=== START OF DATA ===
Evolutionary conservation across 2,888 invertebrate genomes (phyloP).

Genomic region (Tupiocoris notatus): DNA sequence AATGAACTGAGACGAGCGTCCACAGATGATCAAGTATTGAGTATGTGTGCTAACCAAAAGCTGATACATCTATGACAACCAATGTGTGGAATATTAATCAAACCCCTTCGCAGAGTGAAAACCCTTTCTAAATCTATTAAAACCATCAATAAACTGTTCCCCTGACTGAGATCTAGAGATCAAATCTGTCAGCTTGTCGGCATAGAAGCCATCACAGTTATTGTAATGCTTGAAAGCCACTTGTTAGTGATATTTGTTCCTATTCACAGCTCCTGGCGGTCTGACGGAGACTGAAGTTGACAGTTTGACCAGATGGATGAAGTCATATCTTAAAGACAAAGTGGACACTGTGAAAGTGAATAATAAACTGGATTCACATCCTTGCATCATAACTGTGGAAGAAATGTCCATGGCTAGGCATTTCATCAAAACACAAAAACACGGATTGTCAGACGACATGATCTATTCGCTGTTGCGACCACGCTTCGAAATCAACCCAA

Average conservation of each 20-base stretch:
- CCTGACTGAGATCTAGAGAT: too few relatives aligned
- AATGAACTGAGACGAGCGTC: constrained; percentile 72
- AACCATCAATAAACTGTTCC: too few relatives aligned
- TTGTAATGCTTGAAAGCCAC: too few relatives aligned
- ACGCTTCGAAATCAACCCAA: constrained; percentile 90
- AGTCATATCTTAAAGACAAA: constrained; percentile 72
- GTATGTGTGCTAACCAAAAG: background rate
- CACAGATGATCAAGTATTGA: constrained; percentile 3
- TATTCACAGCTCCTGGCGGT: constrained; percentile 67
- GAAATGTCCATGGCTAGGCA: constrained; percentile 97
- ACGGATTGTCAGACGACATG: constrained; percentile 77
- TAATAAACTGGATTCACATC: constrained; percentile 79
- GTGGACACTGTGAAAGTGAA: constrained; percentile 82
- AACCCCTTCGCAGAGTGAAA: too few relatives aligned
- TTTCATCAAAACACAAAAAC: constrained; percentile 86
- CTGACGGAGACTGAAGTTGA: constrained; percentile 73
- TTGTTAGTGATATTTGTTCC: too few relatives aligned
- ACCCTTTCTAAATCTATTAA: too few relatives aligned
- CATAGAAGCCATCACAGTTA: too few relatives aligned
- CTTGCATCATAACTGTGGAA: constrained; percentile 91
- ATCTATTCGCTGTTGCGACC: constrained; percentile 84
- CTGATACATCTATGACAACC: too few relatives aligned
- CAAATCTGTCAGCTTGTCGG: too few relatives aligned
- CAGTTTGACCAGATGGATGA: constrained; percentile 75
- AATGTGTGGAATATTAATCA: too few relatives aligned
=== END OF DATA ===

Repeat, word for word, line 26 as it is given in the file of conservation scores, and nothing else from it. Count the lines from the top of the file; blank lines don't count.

- CAAATCTGTCAGCTTGTCGG: too few relatives aligned